Judge Alito accepted Alaska vacation from GOP donors, report says

WASHINGTON (AP) — Supreme Court Justice Samuel Alito agreed to a 2008 trip to a luxury fishing lodge in Alaska from two wealthy Republican donors, one of whom repeatedly had interests in court , and it did not disclose travel on its financial disclosure for this year, ProPublica reports.

A report published Wednesday by the nonprofit investigative journalism organization says that in July 2008, Alito flew to a remote corner of Alaska aboard the man’s private plane. Republican businessman and donor Paul Singer. A hedge fund founded by the billionaire has taken a dozen cases to court since then, ProPublica reported. Alito has not recused himself from participating in any of these cases.

Alito’s three-day stay at the King Salmon Lodge was paid for by another wealthy donor, Robin Arkley II, owner of a mortgage company then based in California. Leonard Leo, then leader of the conservative legal group The Federalist Society, helped organize the trip, including securing a seat for Alito on Singer’s jet, which would have cost Alito at least $100,000 had he chartered the jet itself, ProPublica reported.

Supreme Court justices, like other federal judges, are required to file annual financial disclosure reports, which ask them to list the gifts they have received. However, the high court is not subject to a binding code of conduct that applies to lower court judges, giving judges the latitude to write and enforce their own rules.

Alito strenuously disputed the conclusions of a Wall Street Journal opinion piece published before ProPublica published its piece, saying he was under no obligation to disclose details of the trip or recuse himself from matters involving the fund. Singer speculative.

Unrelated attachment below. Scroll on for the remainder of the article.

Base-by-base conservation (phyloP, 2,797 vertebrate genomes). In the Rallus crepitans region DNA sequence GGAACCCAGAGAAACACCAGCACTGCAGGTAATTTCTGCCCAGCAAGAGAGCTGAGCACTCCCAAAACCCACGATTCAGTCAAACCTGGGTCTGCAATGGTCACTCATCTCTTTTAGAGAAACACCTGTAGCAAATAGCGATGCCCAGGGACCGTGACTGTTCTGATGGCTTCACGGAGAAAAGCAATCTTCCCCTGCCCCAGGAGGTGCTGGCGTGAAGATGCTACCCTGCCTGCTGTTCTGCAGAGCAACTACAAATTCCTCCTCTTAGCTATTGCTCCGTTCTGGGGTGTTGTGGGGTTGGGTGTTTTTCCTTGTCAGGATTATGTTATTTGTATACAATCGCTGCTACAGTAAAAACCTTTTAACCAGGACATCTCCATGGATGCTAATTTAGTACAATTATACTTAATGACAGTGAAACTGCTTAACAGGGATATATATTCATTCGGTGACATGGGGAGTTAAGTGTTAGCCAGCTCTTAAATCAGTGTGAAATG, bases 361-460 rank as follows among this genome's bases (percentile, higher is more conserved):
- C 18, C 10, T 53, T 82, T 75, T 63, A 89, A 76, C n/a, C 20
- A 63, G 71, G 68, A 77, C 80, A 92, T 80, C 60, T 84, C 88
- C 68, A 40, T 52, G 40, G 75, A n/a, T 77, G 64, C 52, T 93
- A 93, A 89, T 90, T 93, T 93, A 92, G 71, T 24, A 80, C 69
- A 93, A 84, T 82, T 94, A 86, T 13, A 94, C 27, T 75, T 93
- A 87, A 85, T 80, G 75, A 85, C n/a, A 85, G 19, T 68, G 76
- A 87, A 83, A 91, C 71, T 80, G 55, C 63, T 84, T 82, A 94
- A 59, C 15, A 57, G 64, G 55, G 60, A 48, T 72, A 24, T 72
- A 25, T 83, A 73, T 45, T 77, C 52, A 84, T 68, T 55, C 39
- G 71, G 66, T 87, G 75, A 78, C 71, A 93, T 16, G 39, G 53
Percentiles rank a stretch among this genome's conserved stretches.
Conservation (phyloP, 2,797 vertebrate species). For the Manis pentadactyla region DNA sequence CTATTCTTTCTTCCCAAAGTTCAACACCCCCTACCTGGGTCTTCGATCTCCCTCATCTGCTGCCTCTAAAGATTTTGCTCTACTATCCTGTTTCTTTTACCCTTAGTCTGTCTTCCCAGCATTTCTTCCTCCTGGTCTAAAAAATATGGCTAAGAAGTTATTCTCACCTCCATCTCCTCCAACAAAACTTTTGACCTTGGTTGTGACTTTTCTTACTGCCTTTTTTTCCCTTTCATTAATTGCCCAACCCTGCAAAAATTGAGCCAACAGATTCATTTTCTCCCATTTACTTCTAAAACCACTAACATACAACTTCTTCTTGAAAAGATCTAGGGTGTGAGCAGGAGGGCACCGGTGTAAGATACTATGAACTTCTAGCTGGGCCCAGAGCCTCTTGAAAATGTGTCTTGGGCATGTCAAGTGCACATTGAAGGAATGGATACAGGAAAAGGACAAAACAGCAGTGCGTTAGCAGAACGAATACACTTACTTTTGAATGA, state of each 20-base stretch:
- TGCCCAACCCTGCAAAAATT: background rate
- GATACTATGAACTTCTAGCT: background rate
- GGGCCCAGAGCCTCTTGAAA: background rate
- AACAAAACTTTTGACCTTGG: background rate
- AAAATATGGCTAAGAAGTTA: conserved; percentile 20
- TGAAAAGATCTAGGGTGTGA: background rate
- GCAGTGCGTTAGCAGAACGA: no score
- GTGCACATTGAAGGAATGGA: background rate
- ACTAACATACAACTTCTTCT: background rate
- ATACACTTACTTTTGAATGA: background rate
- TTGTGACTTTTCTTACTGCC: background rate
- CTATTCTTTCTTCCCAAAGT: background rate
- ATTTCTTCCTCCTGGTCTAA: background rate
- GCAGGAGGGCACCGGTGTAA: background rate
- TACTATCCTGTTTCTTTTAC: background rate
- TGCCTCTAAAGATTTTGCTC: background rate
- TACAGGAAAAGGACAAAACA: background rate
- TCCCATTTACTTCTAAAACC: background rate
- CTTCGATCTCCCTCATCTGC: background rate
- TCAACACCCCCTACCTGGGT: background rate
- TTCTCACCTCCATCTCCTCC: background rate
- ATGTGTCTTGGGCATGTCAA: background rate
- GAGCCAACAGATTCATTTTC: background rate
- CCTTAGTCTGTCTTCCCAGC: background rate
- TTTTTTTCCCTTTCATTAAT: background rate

“I remember speaking to Mr. Singer on only a handful of occasions, all of them (except for small talk on a fishing trip 15 years ago) consisted of brief comments and flippant at events attended by large groups,” Alito wrote. “On no occasion did we discuss the activities of his companies, and we never discussed any case or matter before the Court.”

“As for the flight, Mr. Singer and others had already made arrangements to fly to Alaska when I was invited shortly before the event, and I was asked if I wanted to fly there. down in a seat that, to the best of my knowledge, would otherwise have been vacant. It was my understanding that this would impose no additional cost on Mr. Singer,” Alito wrote.

The revelation of Alito’s acceptance of the trip comes as the court faces intense scrutiny of ethical issues, including the requirement for judges to disclose details of paid trips. That led congressional Democrats to push for legislation that would impose binding ethics rules on the court.

ProPublica previously reported that Judge Clarence Thomas agreed to decades of undisclosed trips from longtime friend Republican megadonor Harlan Crow, which included stays at Crow’s private resort, flights on his jet and vacation aboard Crow’s yacht in Indonesia. Crow also bought property from Thomas and paid for the tuition of a nephew of Thomas whom Justice helped raise.

Since the passage of a Watergate-era law, judges are expected to report gifts they receive. But Thomas and Alito both argued that a “personal hospitality” provision in the law exempted them.

In March, the federal judiciary tightened disclosure requirements for all judges, including High Court judges, although overnight stays at personal holiday homes owned by friends remain exempt from disclosure.

The lodge where Alito stayed often attracted celebrities and wealthy businessmen, and typically charged guests $1,000 a night.

A photo from the trip published by ProPublica shows Alito in waders with a fishing guide, posing with a huge king salmon. Another day, the group flew in a bush plane to a waterfall in Katmai National Park, where bears are snatching salmon from a waterfall.

In the evening, the group dined on king crab legs or Kobe beef. One member of the group bragged that the wine they were drinking cost $1,000 a bottle, one of the lodge’s fishing guides told ProPublica.

But Alito wrote that the accommodations were much less lavish, calling the lodge “comfortable but rustic”.

“I don’t remember if the lodge party, about 20 people, was served wine, but if there was wine, it was definitely not $1,000 wine,” he said. he writes.

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